Generation X, also known as Gen X or Gen Xers, includes people born between 1965 and 1980. As workers, Gen Xers are in their forties and fifties, the prime of their careers and lives. They have much to offer employers, but they often get lost in the mix. After all, they fall in between Baby Boomers and Millennials, the two biggest – and some say loudest – generations in the workforce.
Discover what Gen Xers offer employers:
Among the first traits associated with Generation X are self-reliance and independence. This was a generation of latchkey kids. The first generation to experience labor force participation among their mothers and fathers, Gen Xers spent much time at home alone without adult supervision. They learned how to cook, clean, and respond to household mishaps like a clogged drain.
These experiences have made them resourceful. Some, who have written about the generations, say they were the first DIYers. In fact, their independent nature is the number one trait of this generation, according to Indeed.
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Members of Generation X came of age as technology advanced at incredible speed. They saw the arrival of the personal computer and the Internet, iPods and iPhones, and now artificial intelligence, blockchain, machine learning, and more. They are the most connected of any generation, in fact. Unlike younger workers, they are not addicted to their devices. They know how to use them, but they do not overdo it.
While most focus on and the ascendency of Millennials, CNBC reports that Generation X is the one leading digital transformation in the workplace. They determined this by looking at data, including Nielsen’s finding that Gen X was the most connected generation of all.
By gaining independence at a young age and experiencing the hardship of having parents who work all the time, Gen Xers came to appreciate balancing their life with work.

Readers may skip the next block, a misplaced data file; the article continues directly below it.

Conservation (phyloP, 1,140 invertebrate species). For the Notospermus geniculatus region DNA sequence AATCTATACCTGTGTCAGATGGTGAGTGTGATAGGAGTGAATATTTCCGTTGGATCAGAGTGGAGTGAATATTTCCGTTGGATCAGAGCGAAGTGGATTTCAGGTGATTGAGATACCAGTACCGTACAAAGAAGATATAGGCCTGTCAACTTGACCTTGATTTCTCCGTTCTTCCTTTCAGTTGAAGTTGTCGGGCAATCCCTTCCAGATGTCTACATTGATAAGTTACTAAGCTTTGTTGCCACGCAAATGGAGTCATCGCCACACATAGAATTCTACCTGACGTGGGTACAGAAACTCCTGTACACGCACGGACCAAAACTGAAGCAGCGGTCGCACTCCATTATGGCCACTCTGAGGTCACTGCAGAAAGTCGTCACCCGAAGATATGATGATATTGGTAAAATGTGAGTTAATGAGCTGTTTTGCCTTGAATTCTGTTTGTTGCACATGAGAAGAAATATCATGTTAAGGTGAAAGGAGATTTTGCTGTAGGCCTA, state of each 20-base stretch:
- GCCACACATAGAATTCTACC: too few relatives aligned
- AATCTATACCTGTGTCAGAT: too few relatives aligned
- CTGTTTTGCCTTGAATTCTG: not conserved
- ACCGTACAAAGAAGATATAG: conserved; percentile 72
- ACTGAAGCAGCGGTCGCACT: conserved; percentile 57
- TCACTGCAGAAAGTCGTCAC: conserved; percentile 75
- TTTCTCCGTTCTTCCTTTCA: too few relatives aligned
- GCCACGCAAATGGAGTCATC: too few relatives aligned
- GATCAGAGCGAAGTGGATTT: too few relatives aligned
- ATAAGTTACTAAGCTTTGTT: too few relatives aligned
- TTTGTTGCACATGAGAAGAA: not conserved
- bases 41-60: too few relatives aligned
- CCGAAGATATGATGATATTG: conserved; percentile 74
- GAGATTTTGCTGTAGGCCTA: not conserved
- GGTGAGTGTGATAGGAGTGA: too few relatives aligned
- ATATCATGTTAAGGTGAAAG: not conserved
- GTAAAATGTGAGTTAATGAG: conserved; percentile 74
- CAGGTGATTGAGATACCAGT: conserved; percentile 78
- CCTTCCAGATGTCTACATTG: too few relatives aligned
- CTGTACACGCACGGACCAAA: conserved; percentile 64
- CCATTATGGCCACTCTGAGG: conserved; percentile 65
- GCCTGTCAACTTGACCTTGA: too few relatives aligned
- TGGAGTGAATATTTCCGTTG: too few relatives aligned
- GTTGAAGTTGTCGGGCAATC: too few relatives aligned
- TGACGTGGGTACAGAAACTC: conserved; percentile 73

They are well-known for their work-hard-play-hard attitude, according to Indeed. This perspective on life is coming in handy as workers try to figure out how to avoid burnout, manage stress, and find more happiness in their work life.
As managers, they model the kind of behavior that makes it all right for employees to use their paid time off and set boundares around their work day and expectations. Some media outlets describe Gen X as working to live rather than living to work. Younger generations are running with that philosophy, which is a marked change from previous generations.
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Bridge Among the Generations
Being sandwiched between the two biggest generations, Baby Boomers and Millennials, Gen Xers can relate to both groups. They are savvy with tech, so they can interact well with Millennials, who were raised from the start with access to all things digital. They also know the world of landlines and primitive or nonexistent automation like Boomers. As a result, they can communicate and bridge the gaps of understanding when participating in multigenerational teams.
READ: Generations in the Workplace: Understanding the Ageism
Generation X has much to offer employers. Unfortunately, it gets ignored relative to the attention Gen Z, Millennials, and Baby Boomers get. When employers finally recognize Gen Xers, they are rewarded with loyal employees, who have more than two decades of experience in the workforce, and substantial life skills. Most importantly, they can help colleagues transcend generational differences.
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